Leong asked why Singapore's education system was not producing the required numbers of local talent needed, if there is a lack of local talent.
8th question - Diversity of workers
Leong referred to Tan's earlier speech, in which he said as a result of global trends, more Indian nationals are working in the tech and digital sectors. He appeared to ask why MOM did not monitor these trends earlier.
Not sure how Leong's "long list of questions" brings discussion forward: Ong
Responding to Leong's list of questions, Ong acknowledged the "long list of questions" which he's unsure would "bring the discussion forward.
He added that most of the questions have already been answered in speeches made by himself and Tan.
"But if you don't listen accept what we say, there's very little room for us to further explain," he said.
He emphasised that the only problem is that "there is not enough of us", and that Singaporean talent is in high demand.
"Investors come here, they want to hire Singaporeans. They know our education system is solid and we have such a wonderful reputation around the world, it's something that as Singaporeans we should be proud of. A bit stressful...education system a bit stressful still, but we should be very proud of that. But the problem is, there's still not enough of us."
Addressing Leong's concerns about why certain labour policies were introduced "late", Ong stressed that policies are never static, and that the policies have been reviewed for some time, and will continue to do so. He said:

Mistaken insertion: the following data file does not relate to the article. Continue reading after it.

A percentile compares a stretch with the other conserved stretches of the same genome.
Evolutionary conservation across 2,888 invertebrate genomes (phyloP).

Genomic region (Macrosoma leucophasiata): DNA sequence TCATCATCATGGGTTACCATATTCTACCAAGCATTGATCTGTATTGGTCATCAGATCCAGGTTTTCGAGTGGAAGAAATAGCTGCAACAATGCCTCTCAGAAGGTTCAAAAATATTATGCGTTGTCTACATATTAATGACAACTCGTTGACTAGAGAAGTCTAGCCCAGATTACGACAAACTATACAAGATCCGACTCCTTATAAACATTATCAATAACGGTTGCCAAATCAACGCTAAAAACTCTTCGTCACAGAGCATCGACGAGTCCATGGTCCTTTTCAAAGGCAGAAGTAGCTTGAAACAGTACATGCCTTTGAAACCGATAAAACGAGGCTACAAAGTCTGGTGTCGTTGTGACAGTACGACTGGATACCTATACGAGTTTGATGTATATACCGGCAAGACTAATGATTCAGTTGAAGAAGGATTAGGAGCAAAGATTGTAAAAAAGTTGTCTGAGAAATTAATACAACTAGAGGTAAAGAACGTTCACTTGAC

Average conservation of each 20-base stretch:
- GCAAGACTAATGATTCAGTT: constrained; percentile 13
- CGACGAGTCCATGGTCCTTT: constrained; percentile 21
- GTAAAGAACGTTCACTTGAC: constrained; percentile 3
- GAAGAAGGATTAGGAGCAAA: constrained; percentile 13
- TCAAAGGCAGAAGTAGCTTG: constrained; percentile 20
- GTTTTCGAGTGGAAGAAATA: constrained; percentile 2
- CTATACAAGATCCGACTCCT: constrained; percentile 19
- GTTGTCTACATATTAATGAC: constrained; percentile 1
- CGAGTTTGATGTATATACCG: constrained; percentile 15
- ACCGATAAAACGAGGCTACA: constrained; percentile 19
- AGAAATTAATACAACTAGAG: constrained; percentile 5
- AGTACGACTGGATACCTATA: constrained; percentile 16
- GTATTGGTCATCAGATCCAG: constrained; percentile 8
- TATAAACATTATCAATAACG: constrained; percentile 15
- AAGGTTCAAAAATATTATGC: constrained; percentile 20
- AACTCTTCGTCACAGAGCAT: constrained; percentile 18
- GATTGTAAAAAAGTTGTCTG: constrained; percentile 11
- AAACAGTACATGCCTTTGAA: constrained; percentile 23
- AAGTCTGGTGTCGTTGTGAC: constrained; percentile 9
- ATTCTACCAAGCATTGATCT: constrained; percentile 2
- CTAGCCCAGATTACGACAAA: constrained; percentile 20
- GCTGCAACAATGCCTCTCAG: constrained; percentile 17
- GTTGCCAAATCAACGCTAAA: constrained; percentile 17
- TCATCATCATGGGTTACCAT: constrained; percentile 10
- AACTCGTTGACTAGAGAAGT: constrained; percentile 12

"You can't say because we implement something new now, to respond to the situation therefore we have failed. Why didn't you do it five years ago? It doesn't work like that, that's not policymaking. That's not how this House works."
He said it doesn't make sense, as every Bill tabled in the House would be considered a failure, by that definition.
What is the PSP's position?
Ong concluded with two takeaways, after listening to Leong's speech in which he mentioned freedom of movement as a "bargaining chip" and giving away rights on immigration, which he has stated to be untrue.
"Number one, PSP, you are against globalisation, you are against FTA, even though I've gone to great lengths to explain that is the bedrock of Singapore's economic survival.
Number two, you are really not taking back the falsehoods and the allegations. After I quoted everything, I don't think you're taking it back. You do feel that FTA and CECA, despite our explanation, let in Indian professionals freely into Singapore."
Ong asked PSP to correct him if he had gotten it wrong, but said that this is what he believes, after having heard their comments.
No one has a crystal ball: Tan See Leng
The Manpower Minister went next, and said that he "struggled" to follow Leong's line of reasoning, mostly because he seemed to be looking at policies in hindsight and asking why a different course of action was not taken.
Tan said that Singapore's economy and industry has evolved over the years according to its different needs, and policies have changed to suit those needs.